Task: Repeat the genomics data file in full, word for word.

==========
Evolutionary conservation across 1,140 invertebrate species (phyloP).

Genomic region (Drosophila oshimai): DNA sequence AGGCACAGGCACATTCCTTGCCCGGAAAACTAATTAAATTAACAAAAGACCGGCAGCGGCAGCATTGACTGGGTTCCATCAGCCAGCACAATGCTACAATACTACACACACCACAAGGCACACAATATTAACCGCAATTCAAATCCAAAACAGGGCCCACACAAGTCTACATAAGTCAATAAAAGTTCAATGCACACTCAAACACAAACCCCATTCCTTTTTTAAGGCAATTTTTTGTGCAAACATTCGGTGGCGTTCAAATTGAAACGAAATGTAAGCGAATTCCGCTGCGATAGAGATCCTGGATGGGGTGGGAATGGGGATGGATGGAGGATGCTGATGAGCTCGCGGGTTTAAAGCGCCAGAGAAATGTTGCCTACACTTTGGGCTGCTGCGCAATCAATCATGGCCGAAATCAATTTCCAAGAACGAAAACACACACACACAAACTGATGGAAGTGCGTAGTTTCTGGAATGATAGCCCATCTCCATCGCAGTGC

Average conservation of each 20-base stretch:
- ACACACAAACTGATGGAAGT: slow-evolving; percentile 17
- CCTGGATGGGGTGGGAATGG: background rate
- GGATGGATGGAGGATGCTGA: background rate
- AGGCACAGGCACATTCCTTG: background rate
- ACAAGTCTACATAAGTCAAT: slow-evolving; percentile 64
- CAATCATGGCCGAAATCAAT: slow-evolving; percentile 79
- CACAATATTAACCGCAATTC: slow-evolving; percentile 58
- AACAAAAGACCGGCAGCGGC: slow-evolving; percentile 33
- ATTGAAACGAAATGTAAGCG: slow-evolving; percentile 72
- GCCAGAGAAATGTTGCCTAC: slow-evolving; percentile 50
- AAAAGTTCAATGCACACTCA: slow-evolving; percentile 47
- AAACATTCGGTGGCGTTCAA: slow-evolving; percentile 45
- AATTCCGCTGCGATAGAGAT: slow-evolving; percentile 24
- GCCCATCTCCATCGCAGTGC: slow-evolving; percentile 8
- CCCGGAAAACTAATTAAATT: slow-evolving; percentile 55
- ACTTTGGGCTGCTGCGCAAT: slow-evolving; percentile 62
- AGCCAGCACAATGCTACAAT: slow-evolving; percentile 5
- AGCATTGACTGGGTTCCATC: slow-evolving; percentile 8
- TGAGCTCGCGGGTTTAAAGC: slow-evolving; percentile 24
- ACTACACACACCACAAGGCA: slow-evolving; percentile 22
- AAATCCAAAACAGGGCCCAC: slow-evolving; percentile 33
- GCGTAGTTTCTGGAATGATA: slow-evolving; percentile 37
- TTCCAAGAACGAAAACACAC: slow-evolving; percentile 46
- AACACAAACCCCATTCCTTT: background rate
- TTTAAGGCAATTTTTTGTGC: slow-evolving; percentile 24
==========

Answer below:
Evolutionary conservation across 1,140 invertebrate species (phyloP).

Genomic region (Drosophila oshimai): DNA sequence AGGCACAGGCACATTCCTTGCCCGGAAAACTAATTAAATTAACAAAAGACCGGCAGCGGCAGCATTGACTGGGTTCCATCAGCCAGCACAATGCTACAATACTACACACACCACAAGGCACACAATATTAACCGCAATTCAAATCCAAAACAGGGCCCACACAAGTCTACATAAGTCAATAAAAGTTCAATGCACACTCAAACACAAACCCCATTCCTTTTTTAAGGCAATTTTTTGTGCAAACATTCGGTGGCGTTCAAATTGAAACGAAATGTAAGCGAATTCCGCTGCGATAGAGATCCTGGATGGGGTGGGAATGGGGATGGATGGAGGATGCTGATGAGCTCGCGGGTTTAAAGCGCCAGAGAAATGTTGCCTACACTTTGGGCTGCTGCGCAATCAATCATGGCCGAAATCAATTTCCAAGAACGAAAACACACACACACAAACTGATGGAAGTGCGTAGTTTCTGGAATGATAGCCCATCTCCATCGCAGTGC

Average conservation of each 20-base stretch:
- ACACACAAACTGATGGAAGT: slow-evolving; percentile 17
- CCTGGATGGGGTGGGAATGG: background rate
- GGATGGATGGAGGATGCTGA: background rate
- AGGCACAGGCACATTCCTTG: background rate
- ACAAGTCTACATAAGTCAAT: slow-evolving; percentile 64
- CAATCATGGCCGAAATCAAT: slow-evolving; percentile 79
- CACAATATTAACCGCAATTC: slow-evolving; percentile 58
- AACAAAAGACCGGCAGCGGC: slow-evolving; percentile 33
- ATTGAAACGAAATGTAAGCG: slow-evolving; percentile 72
- GCCAGAGAAATGTTGCCTAC: slow-evolving; percentile 50
- AAAAGTTCAATGCACACTCA: slow-evolving; percentile 47
- AAACATTCGGTGGCGTTCAA: slow-evolving; percentile 45
- AATTCCGCTGCGATAGAGAT: slow-evolving; percentile 24
- GCCCATCTCCATCGCAGTGC: slow-evolving; percentile 8
- CCCGGAAAACTAATTAAATT: slow-evolving; percentile 55
- ACTTTGGGCTGCTGCGCAAT: slow-evolving; percentile 62
- AGCCAGCACAATGCTACAAT: slow-evolving; percentile 5
- AGCATTGACTGGGTTCCATC: slow-evolving; percentile 8
- TGAGCTCGCGGGTTTAAAGC: slow-evolving; percentile 24
- ACTACACACACCACAAGGCA: slow-evolving; percentile 22
- AAATCCAAAACAGGGCCCAC: slow-evolving; percentile 33
- GCGTAGTTTCTGGAATGATA: slow-evolving; percentile 37
- TTCCAAGAACGAAAACACAC: slow-evolving; percentile 46
- AACACAAACCCCATTCCTTT: background rate
- TTTAAGGCAATTTTTTGTGC: slow-evolving; percentile 24